Juneau resident Michael Orelove has a new goal in life: collecting a rock from the top of Mount McKinley.
Orelove doesn't want the rock for his own eclectic collection, but for the one begun in the 1920s by Col. Robert McCormick, publisher of the Chicago Tribune. Studding the Tribune Tower Building's sidewalk-level exterior are 138 stones and artifacts carefully selected from around the world.
The Tribune Tower already sports chunks of Egypt's Pyramid of Cheops; China's Great Wall; Davy Crockett's Alamo; Rouen's Notre Dame; the World War II battlefield at Anzio Beach, Italy; and the Custer Battlefield in Montana. So why not Alaska?
Orelove, a retired state worker, was born and raised in Chicago and lived there for 30 years, moving to Juneau in 1973. He often returns to the windy city to visit relatives and, during a September trip, he visited the Tribune on North Michigan Avenue. When he went inside to read the brochure called ``Tribune Tower: Famous Stones,'' he was appalled to learn that the collection contained fragments from every state in the nation ``except Alaska.''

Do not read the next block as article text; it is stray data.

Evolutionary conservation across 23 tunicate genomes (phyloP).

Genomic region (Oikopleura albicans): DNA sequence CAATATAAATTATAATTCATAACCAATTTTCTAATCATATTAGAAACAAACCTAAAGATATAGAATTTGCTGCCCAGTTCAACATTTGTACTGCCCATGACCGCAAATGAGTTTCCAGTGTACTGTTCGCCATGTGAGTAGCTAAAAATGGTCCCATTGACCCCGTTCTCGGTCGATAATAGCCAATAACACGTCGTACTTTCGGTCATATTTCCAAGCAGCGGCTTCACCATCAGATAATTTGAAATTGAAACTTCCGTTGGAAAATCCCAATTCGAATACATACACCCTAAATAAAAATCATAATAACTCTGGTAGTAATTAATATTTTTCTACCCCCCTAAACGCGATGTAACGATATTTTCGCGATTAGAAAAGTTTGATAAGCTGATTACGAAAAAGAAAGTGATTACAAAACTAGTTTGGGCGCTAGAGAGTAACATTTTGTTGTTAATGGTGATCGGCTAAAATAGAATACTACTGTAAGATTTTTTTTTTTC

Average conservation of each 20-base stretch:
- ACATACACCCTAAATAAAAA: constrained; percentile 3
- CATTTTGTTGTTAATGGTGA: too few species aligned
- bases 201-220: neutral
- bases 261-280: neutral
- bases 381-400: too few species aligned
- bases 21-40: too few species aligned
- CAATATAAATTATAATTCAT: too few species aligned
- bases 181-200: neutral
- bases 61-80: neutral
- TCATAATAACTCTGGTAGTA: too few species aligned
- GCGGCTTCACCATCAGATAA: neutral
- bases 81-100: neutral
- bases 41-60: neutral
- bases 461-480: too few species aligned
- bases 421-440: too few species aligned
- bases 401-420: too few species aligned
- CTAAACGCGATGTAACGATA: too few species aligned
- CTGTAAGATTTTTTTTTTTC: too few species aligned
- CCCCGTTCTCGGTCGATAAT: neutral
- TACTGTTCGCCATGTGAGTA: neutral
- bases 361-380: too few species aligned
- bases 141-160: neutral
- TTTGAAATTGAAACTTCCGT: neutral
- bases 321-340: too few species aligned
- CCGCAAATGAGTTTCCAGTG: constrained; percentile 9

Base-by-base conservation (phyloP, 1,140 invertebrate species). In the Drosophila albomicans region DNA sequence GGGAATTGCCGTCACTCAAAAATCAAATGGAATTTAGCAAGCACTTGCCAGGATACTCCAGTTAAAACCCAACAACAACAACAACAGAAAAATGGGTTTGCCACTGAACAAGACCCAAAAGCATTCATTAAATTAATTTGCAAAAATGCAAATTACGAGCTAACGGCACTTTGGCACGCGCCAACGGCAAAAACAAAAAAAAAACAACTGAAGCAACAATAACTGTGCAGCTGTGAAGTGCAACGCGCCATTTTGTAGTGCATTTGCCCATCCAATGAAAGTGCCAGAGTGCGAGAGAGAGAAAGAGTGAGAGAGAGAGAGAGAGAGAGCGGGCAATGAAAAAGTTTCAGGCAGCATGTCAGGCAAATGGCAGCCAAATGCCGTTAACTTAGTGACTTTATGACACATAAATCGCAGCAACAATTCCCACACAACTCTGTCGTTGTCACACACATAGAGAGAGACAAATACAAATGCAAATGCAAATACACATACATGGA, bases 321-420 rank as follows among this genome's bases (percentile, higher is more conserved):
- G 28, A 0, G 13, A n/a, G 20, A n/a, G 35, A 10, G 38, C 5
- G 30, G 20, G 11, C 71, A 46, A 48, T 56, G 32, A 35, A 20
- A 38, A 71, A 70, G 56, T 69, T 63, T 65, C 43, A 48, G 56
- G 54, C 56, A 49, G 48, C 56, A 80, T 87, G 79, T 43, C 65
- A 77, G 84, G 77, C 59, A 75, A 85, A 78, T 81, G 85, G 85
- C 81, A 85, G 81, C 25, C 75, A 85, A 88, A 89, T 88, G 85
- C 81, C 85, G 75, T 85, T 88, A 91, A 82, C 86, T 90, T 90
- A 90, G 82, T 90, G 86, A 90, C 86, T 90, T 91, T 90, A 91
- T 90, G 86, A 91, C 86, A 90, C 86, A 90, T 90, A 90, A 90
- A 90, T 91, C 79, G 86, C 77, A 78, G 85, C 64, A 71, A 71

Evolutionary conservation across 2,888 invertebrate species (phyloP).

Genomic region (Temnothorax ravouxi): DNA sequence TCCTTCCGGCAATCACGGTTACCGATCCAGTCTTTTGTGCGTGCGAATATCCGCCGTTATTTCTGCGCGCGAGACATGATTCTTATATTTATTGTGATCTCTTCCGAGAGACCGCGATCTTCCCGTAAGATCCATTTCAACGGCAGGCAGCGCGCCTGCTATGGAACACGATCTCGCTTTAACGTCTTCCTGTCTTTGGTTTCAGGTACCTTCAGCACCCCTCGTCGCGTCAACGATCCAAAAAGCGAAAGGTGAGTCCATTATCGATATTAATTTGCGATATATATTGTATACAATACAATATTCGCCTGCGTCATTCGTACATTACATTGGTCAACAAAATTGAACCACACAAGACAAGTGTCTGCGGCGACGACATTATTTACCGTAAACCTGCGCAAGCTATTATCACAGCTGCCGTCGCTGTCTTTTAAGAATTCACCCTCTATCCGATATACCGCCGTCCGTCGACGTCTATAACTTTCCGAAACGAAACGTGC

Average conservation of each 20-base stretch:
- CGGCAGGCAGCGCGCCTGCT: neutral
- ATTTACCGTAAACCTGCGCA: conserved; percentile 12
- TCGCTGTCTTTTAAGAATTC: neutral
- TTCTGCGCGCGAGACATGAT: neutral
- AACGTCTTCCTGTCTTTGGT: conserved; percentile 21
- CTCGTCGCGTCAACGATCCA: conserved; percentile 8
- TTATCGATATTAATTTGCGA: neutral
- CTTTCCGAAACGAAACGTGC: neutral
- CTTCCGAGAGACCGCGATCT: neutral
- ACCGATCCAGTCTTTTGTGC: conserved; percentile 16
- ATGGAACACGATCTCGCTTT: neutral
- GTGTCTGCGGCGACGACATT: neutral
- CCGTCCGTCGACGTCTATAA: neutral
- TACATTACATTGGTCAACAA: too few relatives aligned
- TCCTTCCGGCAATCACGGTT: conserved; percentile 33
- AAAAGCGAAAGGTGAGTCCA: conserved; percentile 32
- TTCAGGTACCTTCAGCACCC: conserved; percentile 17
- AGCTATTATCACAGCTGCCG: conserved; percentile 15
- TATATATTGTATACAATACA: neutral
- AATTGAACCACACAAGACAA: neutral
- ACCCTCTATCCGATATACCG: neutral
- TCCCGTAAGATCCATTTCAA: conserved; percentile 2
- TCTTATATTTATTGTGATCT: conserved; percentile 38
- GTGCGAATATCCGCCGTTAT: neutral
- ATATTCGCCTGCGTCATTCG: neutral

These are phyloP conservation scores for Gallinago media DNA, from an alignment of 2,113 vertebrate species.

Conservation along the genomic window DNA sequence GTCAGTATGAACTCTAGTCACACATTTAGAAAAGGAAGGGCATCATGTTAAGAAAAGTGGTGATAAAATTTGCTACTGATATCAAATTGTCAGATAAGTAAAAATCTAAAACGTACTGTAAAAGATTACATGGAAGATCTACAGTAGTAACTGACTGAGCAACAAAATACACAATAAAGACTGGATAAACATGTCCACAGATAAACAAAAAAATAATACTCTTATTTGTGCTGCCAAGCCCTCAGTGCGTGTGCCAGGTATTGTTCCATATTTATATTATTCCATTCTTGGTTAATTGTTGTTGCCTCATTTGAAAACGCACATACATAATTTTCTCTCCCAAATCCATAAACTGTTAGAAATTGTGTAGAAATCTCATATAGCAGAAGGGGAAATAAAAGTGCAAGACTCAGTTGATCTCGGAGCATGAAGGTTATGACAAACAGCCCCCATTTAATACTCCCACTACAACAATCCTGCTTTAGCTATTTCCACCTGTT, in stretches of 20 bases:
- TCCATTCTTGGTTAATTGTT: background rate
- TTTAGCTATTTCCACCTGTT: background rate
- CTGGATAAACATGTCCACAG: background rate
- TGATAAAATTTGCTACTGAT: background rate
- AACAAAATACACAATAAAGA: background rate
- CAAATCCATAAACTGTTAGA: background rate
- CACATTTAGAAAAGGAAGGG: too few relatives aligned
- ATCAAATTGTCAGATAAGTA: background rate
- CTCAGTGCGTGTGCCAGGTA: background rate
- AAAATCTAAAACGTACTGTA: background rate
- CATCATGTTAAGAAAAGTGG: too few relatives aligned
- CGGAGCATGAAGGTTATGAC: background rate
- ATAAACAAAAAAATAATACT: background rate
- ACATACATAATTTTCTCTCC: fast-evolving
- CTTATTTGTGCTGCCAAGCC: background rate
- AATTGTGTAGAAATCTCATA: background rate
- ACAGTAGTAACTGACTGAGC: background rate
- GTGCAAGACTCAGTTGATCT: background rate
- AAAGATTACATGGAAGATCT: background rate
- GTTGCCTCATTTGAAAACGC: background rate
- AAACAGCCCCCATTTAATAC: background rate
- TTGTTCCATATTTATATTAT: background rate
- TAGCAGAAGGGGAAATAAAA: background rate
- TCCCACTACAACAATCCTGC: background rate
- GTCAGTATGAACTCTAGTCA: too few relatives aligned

``Except Alaska'' were fighting words to Orelove. He offered a gold nugget, but Allen Gramzinski, the Tower's general manager, said any Alaska sample needed to be ``official.''
Orelove settled on a 6-inch-square rock from the top of the highest peak in North America. He began writing letters to the Talkeetna Ranger Station, the superintendent of Denali National Park, the park geologist, the office of the governor, legislators and others, detailing his quest.
``I have no political agenda,'' Orelove said last week. ``It's just a fun thing.''
He pointed out that the Trib recently gathered into its fold a fist-size moon rock from the 1971 Apollo 15 mission. (That valuable rock is not embedded in the facade, but safely displayed in a window behind bulletproof glass.)
Orelove has had replies from the state Division of Trade, Juneau state Sen. Kim Elton and Alaska U.S. Sen. Frank Murkowski, all of whom thought he had a good idea. But he still doesn't have a rock.
He hopes now to get permission for Andres Torizzo of Boulder, Colo., who is going to do research on McKinley beginning May 10, to pick up a rock. When Torizzo descends in early June, Orelove wants to transport the rock personally to Chicago - where he hopes to have a ceremony so it can be officially accepted as ``a gift from Alaska to the citizens of Chicago and the world.''
Still, his correspondence drags on. Perhaps, Orelove suggests, the Tribune Tower has just been ``saving the best for last?''